In 2014, 32 million people went to at least one American music festival; almost 15 million of those attending were millennials. To put that in perspective, that's about one out of every 10 Americans and one in every five millennials. And it's hard to believe those numbers haven't risen dramatically in the last three years, with every week seemingly bringing the announcement of a new festival lineup, each designed to attract as many people imaginable by appealing to as wide of an audience as possible. It's not just enough anymore to announce a few splashy headliners and assume the crowds will flock to the festival grounds. Rather, festival planners need to make sure that there is an abundance of activities in which attendees can participate, as well as that the lineups are stacked from top to bottom with a diversity of artists.
But despite active efforts to appeal to a wide range of people, festivals have undergone a great deal of criticism in recent years for ignoring one important segment of their potential audience: women. A 2016 article on the Huffington Post, explored the question of "music festivals' glaring women problem," noting that despite the fact that women make up approximately half of festivals' attendees, female musical acts have an extremely limited presence on festival lineups. This is true of gigantic mainstream festivals like Coachella, which only featured one woman headliner this year (Lady Gaga, after Beyoncé had to withdraw), and niche (though still gigantic) festivals like the EDM-centered Electric Daisy Carnival; in fact, "women ma[de] up just 11 percent of artists at electronic music festivals in 2015."
There have been lots of reasons offered for this disparity, but one foundational problem that tends to be brought up again and again, is that music festivals tend to have sprung from genres like indie rock (Coachella, Pitchfork) or EDM (Electric Daisy Carnival, Ultra) which have long prioritized male artists, and that true change is slow in coming because the institutions themselves—the musical subcultures from which these festivals were born—are inherently gender-biased. In effect, the imbalanced lineups are a symptom of a larger problem, and the cure needs to come from within.
So what's it like within? There are certain industries that don't just seem male-dominated on the outside, but rather seem like they've got testosterone fueling them at their core, and the music industry is a glaring example of this. (See also: the tech world.) And yet, scratch the surface of any of the biggest music festivals, and you'll find that many of the most prominent players are women. From agents like hip-hop powerhouse Cara Lewis, who has worked with everyone from Eminem to Tupac Shakur to Chance the Rapper, and Caroline Yim, who reps Kendrick Lamar and Kehlani, to festival coordinators like Meg Dieter, of Black Widow Group, which works with Golden Voices, the company that puts on Coachella, and women like Kate Truscott, Julie Grant, and Allison Skiff, who manage everything from sponsorship to ticket sales and tour routing at the Vans Warped Tour, women make up a huge component of behind-the-scenes festival workers.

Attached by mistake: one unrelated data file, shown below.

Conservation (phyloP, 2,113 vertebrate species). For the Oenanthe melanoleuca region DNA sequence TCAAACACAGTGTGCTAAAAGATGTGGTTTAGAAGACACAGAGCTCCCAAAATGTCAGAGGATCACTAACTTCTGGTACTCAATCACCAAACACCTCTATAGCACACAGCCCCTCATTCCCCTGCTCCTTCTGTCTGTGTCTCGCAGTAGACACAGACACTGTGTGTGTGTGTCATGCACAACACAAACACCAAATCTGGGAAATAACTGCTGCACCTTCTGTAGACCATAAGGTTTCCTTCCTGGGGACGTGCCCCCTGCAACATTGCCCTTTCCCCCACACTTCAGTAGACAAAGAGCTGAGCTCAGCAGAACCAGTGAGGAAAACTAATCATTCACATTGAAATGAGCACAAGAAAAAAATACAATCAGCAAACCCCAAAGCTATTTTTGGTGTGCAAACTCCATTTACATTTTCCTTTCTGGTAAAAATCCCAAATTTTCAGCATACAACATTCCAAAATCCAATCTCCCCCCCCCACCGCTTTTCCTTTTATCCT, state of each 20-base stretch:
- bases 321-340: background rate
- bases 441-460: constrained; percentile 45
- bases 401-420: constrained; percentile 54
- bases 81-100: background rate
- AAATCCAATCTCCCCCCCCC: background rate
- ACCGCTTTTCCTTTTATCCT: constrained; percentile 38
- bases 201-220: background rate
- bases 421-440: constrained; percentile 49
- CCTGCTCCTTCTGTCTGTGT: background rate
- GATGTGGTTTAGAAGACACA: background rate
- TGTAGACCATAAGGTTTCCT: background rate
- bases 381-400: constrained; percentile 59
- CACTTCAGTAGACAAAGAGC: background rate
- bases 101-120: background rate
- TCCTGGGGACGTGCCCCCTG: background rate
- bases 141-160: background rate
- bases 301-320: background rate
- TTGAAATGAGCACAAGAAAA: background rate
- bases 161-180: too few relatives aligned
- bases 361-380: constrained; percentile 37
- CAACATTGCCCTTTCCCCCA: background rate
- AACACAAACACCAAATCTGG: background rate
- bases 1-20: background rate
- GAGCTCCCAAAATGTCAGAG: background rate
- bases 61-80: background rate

But what's the experience like for these women? Does the gender imbalance which exists on the stage play a role in what happens behind it? Well, as with everything in life, it's complicated.
"I personally always found [the festival industry] to be a very welcoming environment for females," Grant tells me over the phone. "I've definitely had to get myself a tougher skin while working in the industry, but I've always had a lot of female mentors, and I've just always worked around a lot of females."
I've asked Grant what her experience has been like working in this industry in general and on the Vans Warped Tour, which celebrates a musical sub-genre long dominated by males specifically, and she is incredibly upbeat, though practical about her professional reality. She admits that there are difficulties, "There's little things, like sometimes working with male production managers. They don't always feel like they're going to get the proper information from a female. They kind of just don't trust it." But continues on to say, "I use that as an opportunity to prove them wrong and stand up for all the women in the industry. I always want to lift people up and work with their talents so they can feel great about themselves, the same way people did for me when I was starting out in the industry."
Grant's positivity about the industry is not singular to her experience; all of the women with whom I speak acknowledge that while there can be difficulties in working with some men (Molly Scott, the general manager of the Air + Style Festival, says, "There's definitely still people who have that stereotypically male ego mentality, [that] cocky attitude"), what I hear is that, overwhelmingly, festivals have been working to create as positive an experience behind the scenes as they work to create on their grounds; and one way that they do this is by fostering healthy professional environments with diverse teams in place.
Lauren Beck, director of music programming at the Northside Festival, says, "I think it's more and more on people's minds, and they are actively trying to diversify their teams. People are actively trying to diversify shows, too, and think about things like that more than they were before."